FTR Trucking Conditions Index improves 30% in December

FTR's Trucking Conditions Index showed a 30% month-over-month improvement in December, reflecting the drop in fuel prices during the period.

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FTR’s Trucking Conditions Index (TCI) for December improved 30% month over month to a reading of 11.80 reflecting the dramatic drop in fuel costs during the period. Freight growth also remained strong with contract rates continuing to rise. FTR expects a modest relaxation of capacity constraints in 2015, along with a bounce back in diesel prices to keep the index in an 8 to 9 point range through the year.

Details of the December TCI are found in the February issue of FTR’s Trucking Update, published January 30, 2015. The ‘Notes by the Dashboard Light’ commentary looks at what to expect from the truck market’s current euphoric stage that is typical in late recoveries. Along with the TCI and ‘Notes by the Dashboard Light,’ the Trucking Update includes data and analysis on load volumes, the capacity environment, rates, costs, and the truck driver situation.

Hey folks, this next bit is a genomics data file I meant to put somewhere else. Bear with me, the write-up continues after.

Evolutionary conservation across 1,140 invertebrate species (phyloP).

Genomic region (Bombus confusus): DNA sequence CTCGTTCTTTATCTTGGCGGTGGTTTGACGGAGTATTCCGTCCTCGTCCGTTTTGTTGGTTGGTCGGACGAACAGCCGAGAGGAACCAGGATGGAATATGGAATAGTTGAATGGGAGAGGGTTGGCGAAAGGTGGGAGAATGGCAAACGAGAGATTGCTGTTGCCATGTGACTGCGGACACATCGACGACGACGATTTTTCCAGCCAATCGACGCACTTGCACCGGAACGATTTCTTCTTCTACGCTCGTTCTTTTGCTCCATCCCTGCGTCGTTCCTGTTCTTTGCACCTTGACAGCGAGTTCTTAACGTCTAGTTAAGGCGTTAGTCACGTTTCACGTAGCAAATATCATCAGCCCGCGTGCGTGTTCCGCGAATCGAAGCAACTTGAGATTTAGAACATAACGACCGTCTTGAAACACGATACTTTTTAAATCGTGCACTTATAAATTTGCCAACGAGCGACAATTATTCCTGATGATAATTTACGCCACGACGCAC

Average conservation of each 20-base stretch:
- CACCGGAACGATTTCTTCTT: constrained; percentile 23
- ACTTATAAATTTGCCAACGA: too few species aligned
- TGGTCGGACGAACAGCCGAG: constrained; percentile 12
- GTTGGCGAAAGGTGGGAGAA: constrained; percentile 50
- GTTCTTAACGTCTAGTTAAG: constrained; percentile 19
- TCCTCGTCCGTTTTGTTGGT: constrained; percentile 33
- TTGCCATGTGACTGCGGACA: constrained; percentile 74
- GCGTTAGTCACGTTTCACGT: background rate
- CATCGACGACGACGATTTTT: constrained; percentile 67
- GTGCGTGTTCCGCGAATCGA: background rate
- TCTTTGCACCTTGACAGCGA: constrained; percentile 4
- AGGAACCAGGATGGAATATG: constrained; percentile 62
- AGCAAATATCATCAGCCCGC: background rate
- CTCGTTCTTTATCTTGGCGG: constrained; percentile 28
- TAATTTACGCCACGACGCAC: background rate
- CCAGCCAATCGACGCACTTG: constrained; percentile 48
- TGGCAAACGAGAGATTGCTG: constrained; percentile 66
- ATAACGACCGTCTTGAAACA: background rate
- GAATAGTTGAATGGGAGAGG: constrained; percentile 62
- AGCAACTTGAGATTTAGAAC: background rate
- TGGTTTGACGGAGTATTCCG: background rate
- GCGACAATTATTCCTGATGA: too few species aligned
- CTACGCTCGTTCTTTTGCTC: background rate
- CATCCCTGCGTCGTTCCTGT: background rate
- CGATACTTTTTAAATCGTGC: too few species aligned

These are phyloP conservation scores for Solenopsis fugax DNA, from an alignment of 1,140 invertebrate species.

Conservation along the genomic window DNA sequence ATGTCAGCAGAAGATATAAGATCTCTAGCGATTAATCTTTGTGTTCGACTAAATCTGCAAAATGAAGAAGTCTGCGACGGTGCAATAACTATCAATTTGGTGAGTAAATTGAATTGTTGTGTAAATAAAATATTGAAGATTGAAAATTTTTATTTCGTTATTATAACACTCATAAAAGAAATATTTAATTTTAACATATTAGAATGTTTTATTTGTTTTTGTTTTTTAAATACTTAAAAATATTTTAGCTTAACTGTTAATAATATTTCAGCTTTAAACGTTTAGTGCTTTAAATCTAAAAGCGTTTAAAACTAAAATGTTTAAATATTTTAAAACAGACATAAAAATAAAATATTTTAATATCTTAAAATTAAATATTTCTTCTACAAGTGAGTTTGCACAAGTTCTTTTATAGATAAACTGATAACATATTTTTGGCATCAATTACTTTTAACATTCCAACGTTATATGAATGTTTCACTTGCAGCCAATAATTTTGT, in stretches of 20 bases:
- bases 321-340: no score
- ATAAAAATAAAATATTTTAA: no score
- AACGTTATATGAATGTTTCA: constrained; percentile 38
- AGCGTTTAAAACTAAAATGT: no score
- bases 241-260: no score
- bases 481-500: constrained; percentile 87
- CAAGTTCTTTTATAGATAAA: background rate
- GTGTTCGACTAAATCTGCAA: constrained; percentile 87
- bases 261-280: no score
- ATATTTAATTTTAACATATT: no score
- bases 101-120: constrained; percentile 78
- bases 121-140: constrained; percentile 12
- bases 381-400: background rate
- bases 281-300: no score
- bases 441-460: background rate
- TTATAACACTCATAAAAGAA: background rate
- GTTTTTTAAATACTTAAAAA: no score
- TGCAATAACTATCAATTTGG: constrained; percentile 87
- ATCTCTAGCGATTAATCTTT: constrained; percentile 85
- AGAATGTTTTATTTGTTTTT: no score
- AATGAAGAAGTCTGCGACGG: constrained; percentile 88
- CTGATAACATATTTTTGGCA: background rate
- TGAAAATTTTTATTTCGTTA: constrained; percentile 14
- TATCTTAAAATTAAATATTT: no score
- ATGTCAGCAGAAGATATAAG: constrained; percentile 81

Jonathan Starks, FTR’s Director of Transportation Analysis, comments, "Fleets were hitting their stride to finish the year, led by a dramatic drop in diesel prices and continued strength in contract pricing. However, there are several indicators that lead us to exercise caution as 2015 plays out. First, diesel prices have to stop going down, and recent data points to that occurring. That leads to a strong potential for diesel prices to rise later in the year. FTR’s outlook assumes modest increases, but the energy markets don’t always work that way. Next, capacity is finally being added to the marketplace just when the HOS rollback is being implemented. Truck ordering activity at the major builders hit 375,000 units in 2015, well above the 295,000 units that they actually produced. Those units will spill over into 2015 as carriers add or replace the trucks in their fleets. Lastly, spot market data from highlights that the market has returned to normal this year following a very capacity-constrained winter and spring in 2014. That will make year-over-year comparisons look much worse until late in the year. Despite these worries, the market is still running pretty tight and economic growth is anticipated to stay at a solid pace. Look for truckers to be hit by both headwinds and tailwinds during 2015 but be able to stay the course.”